The Four-Letter’s $3 million a year poaching, Rick Reilly, subbed for Tony Kornheiser on PTI yesterday, via satellite from Denver with Michael Wilbon in-studio in D.C., and parroted what I’m fairly sure may be a common impulse among a certain segment of sportswriters regarding the current state of the baseball playoffs: he stated his preference for a Red Sox-Dodgers World Series, proclaiming the Tampa Bay Rays “bad for baseball.”

We probably need to separate that “bad for baseball” comment into two categories: bad for the sport and bad for the business of the sport. There is a vast difference: any die-hard baseball fan or one who merely follows the sport regularly would say a worst-to-first story is not only good for the sport, but also compelling and justifying smart moves by a front office.  Tampa’s entry into the playoffs already yielded more attention to manager Joe Maddon in SI, a likely Rookie of the Year award for third baseman Evan Longoria, and a front office that assembled a solid starting line-up and a roster of budding stars. That’s good for the sport; it gives some leverage behind the idea that baseball’s uncapped salary structure can still yield good things for teams who use their money wisely.

However, if you look at Reilly’s comment in the business sense, it fits. Tampa was 12th out of 14 AL teams in attendance this year, not helped by the reported shittiness of Tropicana Field, and locals are right to ignore a lousy team in a bad park for a while. That doesn’t change overnight, and it’s also part of the trend of questioning whether Florida is really interested in regular-season baseball. (We really won’t have an idea until both the Rays and Marlins’ new facilities open.)  The Dodgers and Red Sox are two of several “glamour teams”; ones that matter to people outside their home markets (the others, in my eyes, are the Cubs, Yankees, Cardinals, and Braves*.) Those are teams that have bandwagons, intense home fans, and ones who don’t drop loyalties when they move in the age of the Internet and MLB.tv.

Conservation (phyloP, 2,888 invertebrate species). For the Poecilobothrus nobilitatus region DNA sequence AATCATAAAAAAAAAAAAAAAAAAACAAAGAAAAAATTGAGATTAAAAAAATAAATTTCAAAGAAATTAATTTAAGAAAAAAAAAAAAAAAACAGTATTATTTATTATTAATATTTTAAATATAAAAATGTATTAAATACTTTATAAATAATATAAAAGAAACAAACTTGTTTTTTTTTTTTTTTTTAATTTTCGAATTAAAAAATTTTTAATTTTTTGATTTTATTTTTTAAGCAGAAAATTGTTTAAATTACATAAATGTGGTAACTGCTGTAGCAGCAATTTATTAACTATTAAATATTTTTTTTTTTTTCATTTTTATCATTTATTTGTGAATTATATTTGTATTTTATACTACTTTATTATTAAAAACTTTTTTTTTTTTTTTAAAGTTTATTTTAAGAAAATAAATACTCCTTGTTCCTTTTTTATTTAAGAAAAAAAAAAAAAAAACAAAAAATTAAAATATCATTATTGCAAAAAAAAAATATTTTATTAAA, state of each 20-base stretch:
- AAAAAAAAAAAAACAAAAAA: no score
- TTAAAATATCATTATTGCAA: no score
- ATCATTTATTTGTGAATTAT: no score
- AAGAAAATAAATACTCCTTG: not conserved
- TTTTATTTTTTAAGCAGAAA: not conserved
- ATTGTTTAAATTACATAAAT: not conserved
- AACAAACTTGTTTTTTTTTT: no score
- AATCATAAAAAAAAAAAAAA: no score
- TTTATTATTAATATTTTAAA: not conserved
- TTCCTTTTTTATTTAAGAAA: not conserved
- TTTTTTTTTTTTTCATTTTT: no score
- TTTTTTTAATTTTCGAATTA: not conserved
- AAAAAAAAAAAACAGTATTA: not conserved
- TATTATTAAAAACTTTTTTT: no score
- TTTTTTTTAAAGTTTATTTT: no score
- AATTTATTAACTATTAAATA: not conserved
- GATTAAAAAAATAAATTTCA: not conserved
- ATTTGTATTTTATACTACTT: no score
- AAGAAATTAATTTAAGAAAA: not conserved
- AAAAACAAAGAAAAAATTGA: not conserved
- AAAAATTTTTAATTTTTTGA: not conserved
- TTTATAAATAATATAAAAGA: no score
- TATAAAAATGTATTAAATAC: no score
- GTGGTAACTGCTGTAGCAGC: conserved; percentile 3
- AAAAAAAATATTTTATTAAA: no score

Dodgers-Red Sox is an easier World Series to sell, and I’m sure it’s the one Fox is clamoring or as we speak.  The Rays aren’t, although everyone loves an underdog story — because there’s not enough to sell. The lore bheind L.A.-Boston is too much, two big cities, Manny Ramirez back in Betantown, the Sox seeking back-to-back titles, etc.  That’s a narrative that writes columns; that’s how Reilly kind of thinks., and it’s what Bud Selig would love to see. (Philadelphia doesn’t have the same pull as Dodgers-Sox, but it’s better to MLB than the other AL choice.)

The Tampa Bay Rays going from worst to first and capping it with a world championship is just another Marlins team beating Cleveland or the Yankees, or a Diamondbacks bloop single. It’s a blip, and won’t register outside of those of us who pay attention. Of course, you know what happens when the narrative gets openly expressed: the underdog shocks us all, and considering my loathing of both the Dodgers nad Phils, along with a need for Boston teams to cool off, I’m riding the Rays right now.

Fuck the cheap narratives, though. Let ’em do some work. Tampa is full of new stories, and that’s good for the sport.